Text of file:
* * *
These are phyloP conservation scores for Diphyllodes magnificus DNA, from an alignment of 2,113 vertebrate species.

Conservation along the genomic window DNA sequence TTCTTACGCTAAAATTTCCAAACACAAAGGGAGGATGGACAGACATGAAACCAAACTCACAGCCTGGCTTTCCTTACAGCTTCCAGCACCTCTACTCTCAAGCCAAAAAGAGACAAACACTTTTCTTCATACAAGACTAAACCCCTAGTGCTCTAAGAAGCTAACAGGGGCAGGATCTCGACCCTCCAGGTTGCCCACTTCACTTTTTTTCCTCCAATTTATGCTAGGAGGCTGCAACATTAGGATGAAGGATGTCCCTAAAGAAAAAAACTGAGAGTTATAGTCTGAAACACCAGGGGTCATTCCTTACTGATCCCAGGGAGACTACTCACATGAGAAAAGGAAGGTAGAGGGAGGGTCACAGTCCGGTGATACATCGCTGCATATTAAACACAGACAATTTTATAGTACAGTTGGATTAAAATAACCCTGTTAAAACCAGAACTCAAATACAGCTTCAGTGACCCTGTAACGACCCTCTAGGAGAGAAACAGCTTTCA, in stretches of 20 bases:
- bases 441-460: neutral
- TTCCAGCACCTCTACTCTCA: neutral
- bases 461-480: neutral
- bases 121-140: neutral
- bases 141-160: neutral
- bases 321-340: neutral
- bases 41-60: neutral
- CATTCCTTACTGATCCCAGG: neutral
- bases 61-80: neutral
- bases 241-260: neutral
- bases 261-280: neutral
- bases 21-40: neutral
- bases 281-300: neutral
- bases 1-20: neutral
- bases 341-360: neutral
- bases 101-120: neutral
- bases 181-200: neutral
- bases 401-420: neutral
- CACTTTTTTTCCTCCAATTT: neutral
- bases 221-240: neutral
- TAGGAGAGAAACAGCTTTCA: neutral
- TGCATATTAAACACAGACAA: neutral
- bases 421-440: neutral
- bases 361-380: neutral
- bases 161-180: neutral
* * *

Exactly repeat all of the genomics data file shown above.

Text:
These are phyloP conservation scores for Diphyllodes magnificus DNA, from an alignment of 2,113 vertebrate species.

Conservation along the genomic window DNA sequence TTCTTACGCTAAAATTTCCAAACACAAAGGGAGGATGGACAGACATGAAACCAAACTCACAGCCTGGCTTTCCTTACAGCTTCCAGCACCTCTACTCTCAAGCCAAAAAGAGACAAACACTTTTCTTCATACAAGACTAAACCCCTAGTGCTCTAAGAAGCTAACAGGGGCAGGATCTCGACCCTCCAGGTTGCCCACTTCACTTTTTTTCCTCCAATTTATGCTAGGAGGCTGCAACATTAGGATGAAGGATGTCCCTAAAGAAAAAAACTGAGAGTTATAGTCTGAAACACCAGGGGTCATTCCTTACTGATCCCAGGGAGACTACTCACATGAGAAAAGGAAGGTAGAGGGAGGGTCACAGTCCGGTGATACATCGCTGCATATTAAACACAGACAATTTTATAGTACAGTTGGATTAAAATAACCCTGTTAAAACCAGAACTCAAATACAGCTTCAGTGACCCTGTAACGACCCTCTAGGAGAGAAACAGCTTTCA, in stretches of 20 bases:
- bases 441-460: neutral
- TTCCAGCACCTCTACTCTCA: neutral
- bases 461-480: neutral
- bases 121-140: neutral
- bases 141-160: neutral
- bases 321-340: neutral
- bases 41-60: neutral
- CATTCCTTACTGATCCCAGG: neutral
- bases 61-80: neutral
- bases 241-260: neutral
- bases 261-280: neutral
- bases 21-40: neutral
- bases 281-300: neutral
- bases 1-20: neutral
- bases 341-360: neutral
- bases 101-120: neutral
- bases 181-200: neutral
- bases 401-420: neutral
- CACTTTTTTTCCTCCAATTT: neutral
- bases 221-240: neutral
- TAGGAGAGAAACAGCTTTCA: neutral
- TGCATATTAAACACAGACAA: neutral
- bases 421-440: neutral
- bases 361-380: neutral
- bases 161-180: neutral